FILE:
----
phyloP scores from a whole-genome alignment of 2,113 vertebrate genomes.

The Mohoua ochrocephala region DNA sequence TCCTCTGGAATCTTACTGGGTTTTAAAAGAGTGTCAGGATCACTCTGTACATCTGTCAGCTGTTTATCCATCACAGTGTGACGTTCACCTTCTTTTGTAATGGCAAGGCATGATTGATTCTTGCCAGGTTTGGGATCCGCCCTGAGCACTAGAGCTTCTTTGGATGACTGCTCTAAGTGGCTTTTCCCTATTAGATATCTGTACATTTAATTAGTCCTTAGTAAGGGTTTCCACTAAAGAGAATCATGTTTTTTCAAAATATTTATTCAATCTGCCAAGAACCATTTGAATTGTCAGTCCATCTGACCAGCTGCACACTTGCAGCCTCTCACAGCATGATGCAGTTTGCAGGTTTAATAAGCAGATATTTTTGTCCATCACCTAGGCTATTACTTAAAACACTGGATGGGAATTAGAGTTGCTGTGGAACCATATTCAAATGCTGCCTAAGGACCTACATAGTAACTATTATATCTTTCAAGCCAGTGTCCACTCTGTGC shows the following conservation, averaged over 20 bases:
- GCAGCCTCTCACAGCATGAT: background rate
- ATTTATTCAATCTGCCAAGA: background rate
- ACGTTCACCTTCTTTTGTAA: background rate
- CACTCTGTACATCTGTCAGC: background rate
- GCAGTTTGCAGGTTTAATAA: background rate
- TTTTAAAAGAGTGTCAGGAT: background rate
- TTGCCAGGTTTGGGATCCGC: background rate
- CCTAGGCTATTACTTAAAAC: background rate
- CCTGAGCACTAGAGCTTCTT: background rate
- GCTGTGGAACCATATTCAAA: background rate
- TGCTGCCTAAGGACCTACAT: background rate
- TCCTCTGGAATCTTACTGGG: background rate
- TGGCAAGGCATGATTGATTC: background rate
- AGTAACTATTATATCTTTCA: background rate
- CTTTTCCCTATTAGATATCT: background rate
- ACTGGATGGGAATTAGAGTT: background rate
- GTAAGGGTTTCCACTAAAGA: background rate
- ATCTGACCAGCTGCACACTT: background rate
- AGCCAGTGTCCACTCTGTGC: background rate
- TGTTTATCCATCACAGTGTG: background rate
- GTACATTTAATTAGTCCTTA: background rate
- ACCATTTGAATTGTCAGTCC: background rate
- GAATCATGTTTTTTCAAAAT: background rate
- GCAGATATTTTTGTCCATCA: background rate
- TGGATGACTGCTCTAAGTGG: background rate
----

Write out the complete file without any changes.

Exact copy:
phyloP scores from a whole-genome alignment of 2,113 vertebrate genomes.

The Mohoua ochrocephala region DNA sequence TCCTCTGGAATCTTACTGGGTTTTAAAAGAGTGTCAGGATCACTCTGTACATCTGTCAGCTGTTTATCCATCACAGTGTGACGTTCACCTTCTTTTGTAATGGCAAGGCATGATTGATTCTTGCCAGGTTTGGGATCCGCCCTGAGCACTAGAGCTTCTTTGGATGACTGCTCTAAGTGGCTTTTCCCTATTAGATATCTGTACATTTAATTAGTCCTTAGTAAGGGTTTCCACTAAAGAGAATCATGTTTTTTCAAAATATTTATTCAATCTGCCAAGAACCATTTGAATTGTCAGTCCATCTGACCAGCTGCACACTTGCAGCCTCTCACAGCATGATGCAGTTTGCAGGTTTAATAAGCAGATATTTTTGTCCATCACCTAGGCTATTACTTAAAACACTGGATGGGAATTAGAGTTGCTGTGGAACCATATTCAAATGCTGCCTAAGGACCTACATAGTAACTATTATATCTTTCAAGCCAGTGTCCACTCTGTGC shows the following conservation, averaged over 20 bases:
- GCAGCCTCTCACAGCATGAT: background rate
- ATTTATTCAATCTGCCAAGA: background rate
- ACGTTCACCTTCTTTTGTAA: background rate
- CACTCTGTACATCTGTCAGC: background rate
- GCAGTTTGCAGGTTTAATAA: background rate
- TTTTAAAAGAGTGTCAGGAT: background rate
- TTGCCAGGTTTGGGATCCGC: background rate
- CCTAGGCTATTACTTAAAAC: background rate
- CCTGAGCACTAGAGCTTCTT: background rate
- GCTGTGGAACCATATTCAAA: background rate
- TGCTGCCTAAGGACCTACAT: background rate
- TCCTCTGGAATCTTACTGGG: background rate
- TGGCAAGGCATGATTGATTC: background rate
- AGTAACTATTATATCTTTCA: background rate
- CTTTTCCCTATTAGATATCT: background rate
- ACTGGATGGGAATTAGAGTT: background rate
- GTAAGGGTTTCCACTAAAGA: background rate
- ATCTGACCAGCTGCACACTT: background rate
- AGCCAGTGTCCACTCTGTGC: background rate
- TGTTTATCCATCACAGTGTG: background rate
- GTACATTTAATTAGTCCTTA: background rate
- ACCATTTGAATTGTCAGTCC: background rate
- GAATCATGTTTTTTCAAAAT: background rate
- GCAGATATTTTTGTCCATCA: background rate
- TGGATGACTGCTCTAAGTGG: background rate